Investigation launched into true reasons for the disability employment gap

Disabled at work web

Independent Living in Scotland is looking for disabled workers to share their experiences to help address inequality in Scotland's workplaces 

1st December 2017 by Gareth Jones 1 Comment

Disabled people are to feed into an investigation into why they aren't equally represented in Scotland's workplaces.

Independent Living in Scotland is launching an online campaign, #myworkstory, which aims to get disabled people talking about employment.

The initiative is being unveiled to tie in with International Day of Disabled Persons 2017, which takes place on Sunday 3 December.

The project, backed by Inclusion Scotland, is aimed at examining why there is a disability employment gap, with 46.3% of working age disabled people in employment in 2012 compared to 76.4% of non-disabled people.

“Disabled people are twice as likely to be unemployed as non-disabled people,” said policy project officer Susie Fitton.

“The Scottish Government have committed to halving the disability employment gap but this will only be possible if people feel comfortable talking about their impairments at work and identifying as disabled employees.

“We want to start an online conversation about what employers can do to make it easier for their staff to talk about their impairments and any workplace adjustments they might need to do their job.”

The experiences shared by people with disabilities through #myworkstory will inform the Scottish Government what steps employers can take to make it easier for disabled people to work and to call for the adjustments they need to be as effective in their job as possible.

“We are interested to know about what disabled people think can be done about addressing the gap,” Fitton continued.

“Statistics would suggest that the initiatives that have been tried didn’t work, or are no longer working, and we’d like to see what people think about this.

“We also want to know about the experiences disabled people have as well.

“We want to have an open conversation on what helps disabled workers feel at ease in the workplace, and what it means for them when they do not feel comfortable.”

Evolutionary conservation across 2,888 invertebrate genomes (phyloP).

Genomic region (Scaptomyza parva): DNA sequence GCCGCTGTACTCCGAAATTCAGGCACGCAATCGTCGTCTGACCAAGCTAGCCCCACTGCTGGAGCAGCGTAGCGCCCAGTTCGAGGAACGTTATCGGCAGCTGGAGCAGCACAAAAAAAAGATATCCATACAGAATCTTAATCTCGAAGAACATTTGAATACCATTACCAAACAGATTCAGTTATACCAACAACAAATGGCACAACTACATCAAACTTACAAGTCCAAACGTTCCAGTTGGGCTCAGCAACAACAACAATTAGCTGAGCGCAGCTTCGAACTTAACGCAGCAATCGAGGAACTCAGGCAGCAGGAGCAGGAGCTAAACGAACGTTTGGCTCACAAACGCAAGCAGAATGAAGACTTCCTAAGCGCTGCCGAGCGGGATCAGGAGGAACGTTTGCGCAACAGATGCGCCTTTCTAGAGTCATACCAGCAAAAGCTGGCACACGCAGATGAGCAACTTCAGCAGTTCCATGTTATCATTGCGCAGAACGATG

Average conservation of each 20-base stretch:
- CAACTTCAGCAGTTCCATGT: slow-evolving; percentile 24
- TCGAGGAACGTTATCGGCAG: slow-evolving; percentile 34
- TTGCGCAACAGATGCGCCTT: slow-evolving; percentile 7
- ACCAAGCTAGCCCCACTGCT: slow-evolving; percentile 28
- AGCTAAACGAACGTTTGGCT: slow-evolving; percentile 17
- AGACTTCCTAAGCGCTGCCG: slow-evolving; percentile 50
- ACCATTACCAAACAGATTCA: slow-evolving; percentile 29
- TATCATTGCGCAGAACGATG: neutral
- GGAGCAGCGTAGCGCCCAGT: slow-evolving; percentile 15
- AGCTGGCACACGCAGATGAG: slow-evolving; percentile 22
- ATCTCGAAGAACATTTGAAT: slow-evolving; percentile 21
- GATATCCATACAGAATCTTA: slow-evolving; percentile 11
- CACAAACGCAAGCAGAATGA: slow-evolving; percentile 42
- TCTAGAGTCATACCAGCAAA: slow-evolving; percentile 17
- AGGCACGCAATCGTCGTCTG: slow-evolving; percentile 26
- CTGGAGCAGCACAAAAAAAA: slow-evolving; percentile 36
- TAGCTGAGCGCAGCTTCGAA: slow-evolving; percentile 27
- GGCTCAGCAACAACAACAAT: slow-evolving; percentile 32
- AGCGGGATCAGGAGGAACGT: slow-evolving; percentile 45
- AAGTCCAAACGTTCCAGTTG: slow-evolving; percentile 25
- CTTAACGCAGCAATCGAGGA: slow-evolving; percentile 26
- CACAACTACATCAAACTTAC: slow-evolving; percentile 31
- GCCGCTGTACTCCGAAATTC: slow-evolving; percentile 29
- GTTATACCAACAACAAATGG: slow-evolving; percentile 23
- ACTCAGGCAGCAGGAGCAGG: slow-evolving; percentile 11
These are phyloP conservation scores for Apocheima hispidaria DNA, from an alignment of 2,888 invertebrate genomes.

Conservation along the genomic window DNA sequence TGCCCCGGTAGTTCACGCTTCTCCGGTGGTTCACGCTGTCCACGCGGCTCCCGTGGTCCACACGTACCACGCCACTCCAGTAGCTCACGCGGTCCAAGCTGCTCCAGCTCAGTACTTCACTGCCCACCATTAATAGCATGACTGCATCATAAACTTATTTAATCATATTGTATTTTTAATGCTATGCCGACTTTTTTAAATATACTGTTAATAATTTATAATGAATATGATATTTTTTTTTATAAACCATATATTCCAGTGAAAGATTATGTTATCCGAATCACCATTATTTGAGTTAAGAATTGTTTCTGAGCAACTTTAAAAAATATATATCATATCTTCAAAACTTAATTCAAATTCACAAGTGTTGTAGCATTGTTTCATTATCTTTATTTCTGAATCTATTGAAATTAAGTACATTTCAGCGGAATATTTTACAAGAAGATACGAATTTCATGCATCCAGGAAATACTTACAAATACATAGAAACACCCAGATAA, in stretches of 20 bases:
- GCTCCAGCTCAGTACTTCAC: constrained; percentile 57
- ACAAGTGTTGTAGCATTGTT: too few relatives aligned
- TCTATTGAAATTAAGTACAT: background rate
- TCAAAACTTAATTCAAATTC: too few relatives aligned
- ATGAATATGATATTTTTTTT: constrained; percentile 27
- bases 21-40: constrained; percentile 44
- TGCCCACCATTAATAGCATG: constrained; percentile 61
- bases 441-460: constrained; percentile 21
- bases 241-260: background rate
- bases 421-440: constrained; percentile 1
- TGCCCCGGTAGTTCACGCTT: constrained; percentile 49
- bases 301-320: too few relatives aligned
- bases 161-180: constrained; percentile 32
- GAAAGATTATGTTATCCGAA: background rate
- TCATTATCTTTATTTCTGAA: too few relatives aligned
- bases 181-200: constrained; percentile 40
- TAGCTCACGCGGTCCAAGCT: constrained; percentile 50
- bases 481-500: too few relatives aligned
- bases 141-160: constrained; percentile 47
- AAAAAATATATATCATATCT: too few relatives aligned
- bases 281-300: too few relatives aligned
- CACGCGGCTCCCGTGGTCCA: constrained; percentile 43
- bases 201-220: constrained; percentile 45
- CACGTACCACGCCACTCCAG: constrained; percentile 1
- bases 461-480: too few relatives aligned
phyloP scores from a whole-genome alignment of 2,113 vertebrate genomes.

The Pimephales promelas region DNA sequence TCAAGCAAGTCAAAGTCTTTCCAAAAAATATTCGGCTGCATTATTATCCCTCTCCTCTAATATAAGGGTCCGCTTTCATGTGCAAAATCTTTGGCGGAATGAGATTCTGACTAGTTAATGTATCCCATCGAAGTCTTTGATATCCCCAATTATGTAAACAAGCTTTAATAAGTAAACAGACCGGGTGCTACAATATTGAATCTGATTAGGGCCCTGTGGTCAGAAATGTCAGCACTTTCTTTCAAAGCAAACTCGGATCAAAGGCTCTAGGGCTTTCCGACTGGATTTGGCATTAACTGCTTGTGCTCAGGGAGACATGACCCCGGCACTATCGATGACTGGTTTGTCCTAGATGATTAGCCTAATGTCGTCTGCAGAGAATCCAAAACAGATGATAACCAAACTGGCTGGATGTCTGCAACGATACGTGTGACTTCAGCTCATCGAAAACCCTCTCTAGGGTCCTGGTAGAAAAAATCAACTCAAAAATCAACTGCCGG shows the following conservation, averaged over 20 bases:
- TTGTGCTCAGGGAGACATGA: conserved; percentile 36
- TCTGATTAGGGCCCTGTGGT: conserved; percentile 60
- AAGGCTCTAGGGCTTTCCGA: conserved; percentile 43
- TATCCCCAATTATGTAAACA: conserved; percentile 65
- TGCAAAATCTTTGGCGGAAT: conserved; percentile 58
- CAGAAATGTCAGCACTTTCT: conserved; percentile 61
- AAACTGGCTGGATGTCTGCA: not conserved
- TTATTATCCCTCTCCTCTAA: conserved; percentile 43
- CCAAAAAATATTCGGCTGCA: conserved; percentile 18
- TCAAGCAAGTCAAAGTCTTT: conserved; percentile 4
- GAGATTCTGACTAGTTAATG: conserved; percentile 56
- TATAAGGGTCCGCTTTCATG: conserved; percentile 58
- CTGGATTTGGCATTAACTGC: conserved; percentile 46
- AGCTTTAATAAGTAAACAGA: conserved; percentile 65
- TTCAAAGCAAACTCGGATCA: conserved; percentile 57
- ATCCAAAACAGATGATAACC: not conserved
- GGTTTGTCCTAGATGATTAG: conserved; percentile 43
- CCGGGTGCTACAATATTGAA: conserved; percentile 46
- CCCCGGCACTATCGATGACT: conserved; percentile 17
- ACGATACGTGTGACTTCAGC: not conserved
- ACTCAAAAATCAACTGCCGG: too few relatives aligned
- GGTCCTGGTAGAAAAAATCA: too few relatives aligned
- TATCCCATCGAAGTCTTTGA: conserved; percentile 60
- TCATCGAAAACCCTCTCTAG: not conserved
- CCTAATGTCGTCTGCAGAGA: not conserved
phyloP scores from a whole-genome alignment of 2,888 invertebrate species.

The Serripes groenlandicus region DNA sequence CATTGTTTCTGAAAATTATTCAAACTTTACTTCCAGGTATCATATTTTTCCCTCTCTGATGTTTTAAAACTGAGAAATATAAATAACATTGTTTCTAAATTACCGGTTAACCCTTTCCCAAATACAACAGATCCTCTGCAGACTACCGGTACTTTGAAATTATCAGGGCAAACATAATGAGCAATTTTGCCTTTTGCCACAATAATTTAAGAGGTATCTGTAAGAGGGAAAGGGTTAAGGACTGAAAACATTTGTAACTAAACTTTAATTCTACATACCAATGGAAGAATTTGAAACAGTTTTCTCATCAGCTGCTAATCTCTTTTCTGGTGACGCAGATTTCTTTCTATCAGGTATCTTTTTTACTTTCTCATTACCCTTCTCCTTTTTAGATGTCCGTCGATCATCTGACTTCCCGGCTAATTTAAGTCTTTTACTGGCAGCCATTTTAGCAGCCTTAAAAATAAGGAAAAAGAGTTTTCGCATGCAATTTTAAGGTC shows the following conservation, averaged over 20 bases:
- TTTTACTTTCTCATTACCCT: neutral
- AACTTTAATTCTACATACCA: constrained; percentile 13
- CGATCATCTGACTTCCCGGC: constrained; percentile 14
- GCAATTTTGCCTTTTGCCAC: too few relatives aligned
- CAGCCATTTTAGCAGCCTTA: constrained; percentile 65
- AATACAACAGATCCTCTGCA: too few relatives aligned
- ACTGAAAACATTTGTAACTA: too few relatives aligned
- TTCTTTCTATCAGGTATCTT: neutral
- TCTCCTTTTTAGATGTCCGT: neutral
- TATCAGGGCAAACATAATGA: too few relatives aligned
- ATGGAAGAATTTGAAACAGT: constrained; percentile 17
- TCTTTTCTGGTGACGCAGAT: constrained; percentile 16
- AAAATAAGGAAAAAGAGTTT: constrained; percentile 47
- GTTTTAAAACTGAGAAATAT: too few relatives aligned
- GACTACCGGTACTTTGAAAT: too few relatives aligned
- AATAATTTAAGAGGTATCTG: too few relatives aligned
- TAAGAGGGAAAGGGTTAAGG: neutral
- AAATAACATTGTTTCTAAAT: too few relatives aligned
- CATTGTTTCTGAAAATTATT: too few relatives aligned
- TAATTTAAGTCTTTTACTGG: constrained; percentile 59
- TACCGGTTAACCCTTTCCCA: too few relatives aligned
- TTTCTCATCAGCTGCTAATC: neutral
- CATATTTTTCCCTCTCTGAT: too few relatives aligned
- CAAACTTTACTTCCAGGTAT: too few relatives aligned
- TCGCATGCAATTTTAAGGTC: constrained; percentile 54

This week, charity Sense called for further action by the UK government to ensure it meets it target of getting one million disabled people into work over the next decade.

"We want ambition to be matched by action that tackles barriers to work," said deputy chief executive Richard Kramer.

"Disabled people want to work, but there are barriers that prevent them from finding work and progressing in employment. These include negative attitudes from employers and recruitment agencies, inaccessible workplaces and inflexible working practices."

The information will be collated and analysed ahead of Inclusion Scotland’s annual Disabled People’s Summit, which will examine employability issues that affect disabled people.

To share your story, use the hashtag #myworkstory on social media. Or if you want to share your story anonymously or are not on social media, email Rhona at [email protected] or phone 0131 281 0860.

For years I was worried about being open...

Susanna has battled mental health issues for much of her adult life, and has only recently felt able to talk honestly about her condition.

“I’ve had a mental health problem since my early twenties. For years I was worried about being open about it on job application forms, in interviews or with colleagues at work. I didn’t want people to think I wasn’t up to the job, that I couldn’t handle stressful situations or that they couldn’t trust my judgement. 

“It’s taken me almost 20 years to be open about it at work and to identify as a disabled person. I’ve had some mixed experiences, in one job I felt that my line manager was really uncomfortable talking about it, I was never offered any adjustments even though some flexibility with work hours would have been really beneficial and I hated asking for time off to go to medical appointments. But, by in large being open has actually helped my mental health and made me feel more comfortable at work.

“Employers need to understand that it can be a very emotionally charged experience to share information about impairments, it’s not just ticking a box or asking for an adjustment, you really have to trust that it’s not going to affect your relationships at work and how people view your performance.”

 

 

1st December 2017 by Bill Scott

The gap has actually widened in Scotland. In 2017 just 43% of disabled people are in employment compared to 81% of non-disabled people. Would we tolerate such a difference if it involved groups discriminated against on the basis of their gender, sexuality or race? So why is there no Scottish Government Task Force charged with tackling this issue?